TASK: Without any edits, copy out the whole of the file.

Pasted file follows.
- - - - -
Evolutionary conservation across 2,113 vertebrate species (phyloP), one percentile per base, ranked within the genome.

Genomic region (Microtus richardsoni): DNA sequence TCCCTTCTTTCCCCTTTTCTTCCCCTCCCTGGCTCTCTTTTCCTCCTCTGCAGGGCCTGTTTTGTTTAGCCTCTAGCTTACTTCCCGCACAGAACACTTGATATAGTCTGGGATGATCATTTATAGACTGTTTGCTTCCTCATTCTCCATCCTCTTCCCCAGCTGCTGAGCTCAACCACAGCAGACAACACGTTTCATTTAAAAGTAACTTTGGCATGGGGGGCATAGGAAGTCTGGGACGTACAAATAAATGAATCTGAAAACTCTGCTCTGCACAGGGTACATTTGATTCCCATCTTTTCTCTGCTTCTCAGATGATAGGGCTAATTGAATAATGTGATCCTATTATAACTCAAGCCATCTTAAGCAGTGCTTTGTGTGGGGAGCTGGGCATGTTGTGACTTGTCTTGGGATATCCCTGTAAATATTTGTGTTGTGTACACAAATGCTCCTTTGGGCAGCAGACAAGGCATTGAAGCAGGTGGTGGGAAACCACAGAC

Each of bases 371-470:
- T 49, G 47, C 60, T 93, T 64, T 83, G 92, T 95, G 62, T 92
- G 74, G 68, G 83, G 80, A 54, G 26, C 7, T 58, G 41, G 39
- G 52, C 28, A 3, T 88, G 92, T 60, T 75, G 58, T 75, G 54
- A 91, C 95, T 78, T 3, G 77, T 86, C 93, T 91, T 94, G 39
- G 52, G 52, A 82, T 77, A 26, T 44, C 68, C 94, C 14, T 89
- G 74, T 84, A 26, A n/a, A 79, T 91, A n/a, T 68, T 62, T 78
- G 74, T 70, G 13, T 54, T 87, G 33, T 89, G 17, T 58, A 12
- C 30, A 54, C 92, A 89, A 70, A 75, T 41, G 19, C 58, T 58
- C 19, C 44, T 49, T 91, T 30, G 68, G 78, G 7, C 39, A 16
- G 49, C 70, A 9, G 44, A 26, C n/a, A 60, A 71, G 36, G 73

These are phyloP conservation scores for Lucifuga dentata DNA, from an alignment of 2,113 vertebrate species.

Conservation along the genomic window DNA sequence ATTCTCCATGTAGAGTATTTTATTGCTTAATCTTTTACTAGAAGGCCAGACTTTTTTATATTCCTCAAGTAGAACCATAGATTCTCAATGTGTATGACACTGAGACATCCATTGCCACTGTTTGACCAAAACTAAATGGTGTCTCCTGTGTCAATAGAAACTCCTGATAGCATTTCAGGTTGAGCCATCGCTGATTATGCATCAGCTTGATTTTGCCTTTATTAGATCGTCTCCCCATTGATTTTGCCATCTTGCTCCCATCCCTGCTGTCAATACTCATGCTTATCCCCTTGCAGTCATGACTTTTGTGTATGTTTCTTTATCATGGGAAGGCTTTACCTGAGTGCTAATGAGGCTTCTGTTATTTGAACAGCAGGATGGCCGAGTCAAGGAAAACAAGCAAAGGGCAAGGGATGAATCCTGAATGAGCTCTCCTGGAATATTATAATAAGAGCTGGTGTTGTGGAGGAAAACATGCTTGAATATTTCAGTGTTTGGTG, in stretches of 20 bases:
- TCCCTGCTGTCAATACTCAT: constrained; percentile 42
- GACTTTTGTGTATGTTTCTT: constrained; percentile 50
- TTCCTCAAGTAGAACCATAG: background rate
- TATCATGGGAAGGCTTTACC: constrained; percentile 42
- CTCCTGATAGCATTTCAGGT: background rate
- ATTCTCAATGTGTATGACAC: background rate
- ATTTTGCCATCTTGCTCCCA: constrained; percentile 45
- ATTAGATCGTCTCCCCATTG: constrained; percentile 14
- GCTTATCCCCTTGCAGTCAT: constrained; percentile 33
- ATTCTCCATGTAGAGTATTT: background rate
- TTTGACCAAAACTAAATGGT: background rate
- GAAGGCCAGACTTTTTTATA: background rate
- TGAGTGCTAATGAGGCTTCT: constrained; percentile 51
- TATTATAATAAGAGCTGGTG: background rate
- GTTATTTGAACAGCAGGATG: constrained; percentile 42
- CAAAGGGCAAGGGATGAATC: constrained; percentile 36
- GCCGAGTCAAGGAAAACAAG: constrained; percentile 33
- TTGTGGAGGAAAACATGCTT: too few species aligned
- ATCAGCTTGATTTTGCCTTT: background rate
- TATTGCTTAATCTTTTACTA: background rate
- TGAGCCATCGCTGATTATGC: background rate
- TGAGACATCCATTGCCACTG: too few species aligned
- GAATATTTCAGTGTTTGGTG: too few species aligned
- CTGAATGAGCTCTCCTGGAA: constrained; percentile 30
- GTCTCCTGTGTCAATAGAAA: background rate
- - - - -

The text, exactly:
Evolutionary conservation across 2,113 vertebrate species (phyloP), one percentile per base, ranked within the genome.

Genomic region (Microtus richardsoni): DNA sequence TCCCTTCTTTCCCCTTTTCTTCCCCTCCCTGGCTCTCTTTTCCTCCTCTGCAGGGCCTGTTTTGTTTAGCCTCTAGCTTACTTCCCGCACAGAACACTTGATATAGTCTGGGATGATCATTTATAGACTGTTTGCTTCCTCATTCTCCATCCTCTTCCCCAGCTGCTGAGCTCAACCACAGCAGACAACACGTTTCATTTAAAAGTAACTTTGGCATGGGGGGCATAGGAAGTCTGGGACGTACAAATAAATGAATCTGAAAACTCTGCTCTGCACAGGGTACATTTGATTCCCATCTTTTCTCTGCTTCTCAGATGATAGGGCTAATTGAATAATGTGATCCTATTATAACTCAAGCCATCTTAAGCAGTGCTTTGTGTGGGGAGCTGGGCATGTTGTGACTTGTCTTGGGATATCCCTGTAAATATTTGTGTTGTGTACACAAATGCTCCTTTGGGCAGCAGACAAGGCATTGAAGCAGGTGGTGGGAAACCACAGAC

Each of bases 371-470:
- T 49, G 47, C 60, T 93, T 64, T 83, G 92, T 95, G 62, T 92
- G 74, G 68, G 83, G 80, A 54, G 26, C 7, T 58, G 41, G 39
- G 52, C 28, A 3, T 88, G 92, T 60, T 75, G 58, T 75, G 54
- A 91, C 95, T 78, T 3, G 77, T 86, C 93, T 91, T 94, G 39
- G 52, G 52, A 82, T 77, A 26, T 44, C 68, C 94, C 14, T 89
- G 74, T 84, A 26, A n/a, A 79, T 91, A n/a, T 68, T 62, T 78
- G 74, T 70, G 13, T 54, T 87, G 33, T 89, G 17, T 58, A 12
- C 30, A 54, C 92, A 89, A 70, A 75, T 41, G 19, C 58, T 58
- C 19, C 44, T 49, T 91, T 30, G 68, G 78, G 7, C 39, A 16
- G 49, C 70, A 9, G 44, A 26, C n/a, A 60, A 71, G 36, G 73

These are phyloP conservation scores for Lucifuga dentata DNA, from an alignment of 2,113 vertebrate species.

Conservation along the genomic window DNA sequence ATTCTCCATGTAGAGTATTTTATTGCTTAATCTTTTACTAGAAGGCCAGACTTTTTTATATTCCTCAAGTAGAACCATAGATTCTCAATGTGTATGACACTGAGACATCCATTGCCACTGTTTGACCAAAACTAAATGGTGTCTCCTGTGTCAATAGAAACTCCTGATAGCATTTCAGGTTGAGCCATCGCTGATTATGCATCAGCTTGATTTTGCCTTTATTAGATCGTCTCCCCATTGATTTTGCCATCTTGCTCCCATCCCTGCTGTCAATACTCATGCTTATCCCCTTGCAGTCATGACTTTTGTGTATGTTTCTTTATCATGGGAAGGCTTTACCTGAGTGCTAATGAGGCTTCTGTTATTTGAACAGCAGGATGGCCGAGTCAAGGAAAACAAGCAAAGGGCAAGGGATGAATCCTGAATGAGCTCTCCTGGAATATTATAATAAGAGCTGGTGTTGTGGAGGAAAACATGCTTGAATATTTCAGTGTTTGGTG, in stretches of 20 bases:
- TCCCTGCTGTCAATACTCAT: constrained; percentile 42
- GACTTTTGTGTATGTTTCTT: constrained; percentile 50
- TTCCTCAAGTAGAACCATAG: background rate
- TATCATGGGAAGGCTTTACC: constrained; percentile 42
- CTCCTGATAGCATTTCAGGT: background rate
- ATTCTCAATGTGTATGACAC: background rate
- ATTTTGCCATCTTGCTCCCA: constrained; percentile 45
- ATTAGATCGTCTCCCCATTG: constrained; percentile 14
- GCTTATCCCCTTGCAGTCAT: constrained; percentile 33
- ATTCTCCATGTAGAGTATTT: background rate
- TTTGACCAAAACTAAATGGT: background rate
- GAAGGCCAGACTTTTTTATA: background rate
- TGAGTGCTAATGAGGCTTCT: constrained; percentile 51
- TATTATAATAAGAGCTGGTG: background rate
- GTTATTTGAACAGCAGGATG: constrained; percentile 42
- CAAAGGGCAAGGGATGAATC: constrained; percentile 36
- GCCGAGTCAAGGAAAACAAG: constrained; percentile 33
- TTGTGGAGGAAAACATGCTT: too few species aligned
- ATCAGCTTGATTTTGCCTTT: background rate
- TATTGCTTAATCTTTTACTA: background rate
- TGAGCCATCGCTGATTATGC: background rate
- TGAGACATCCATTGCCACTG: too few species aligned
- GAATATTTCAGTGTTTGGTG: too few species aligned
- CTGAATGAGCTCTCCTGGAA: constrained; percentile 30
- GTCTCCTGTGTCAATAGAAA: background rate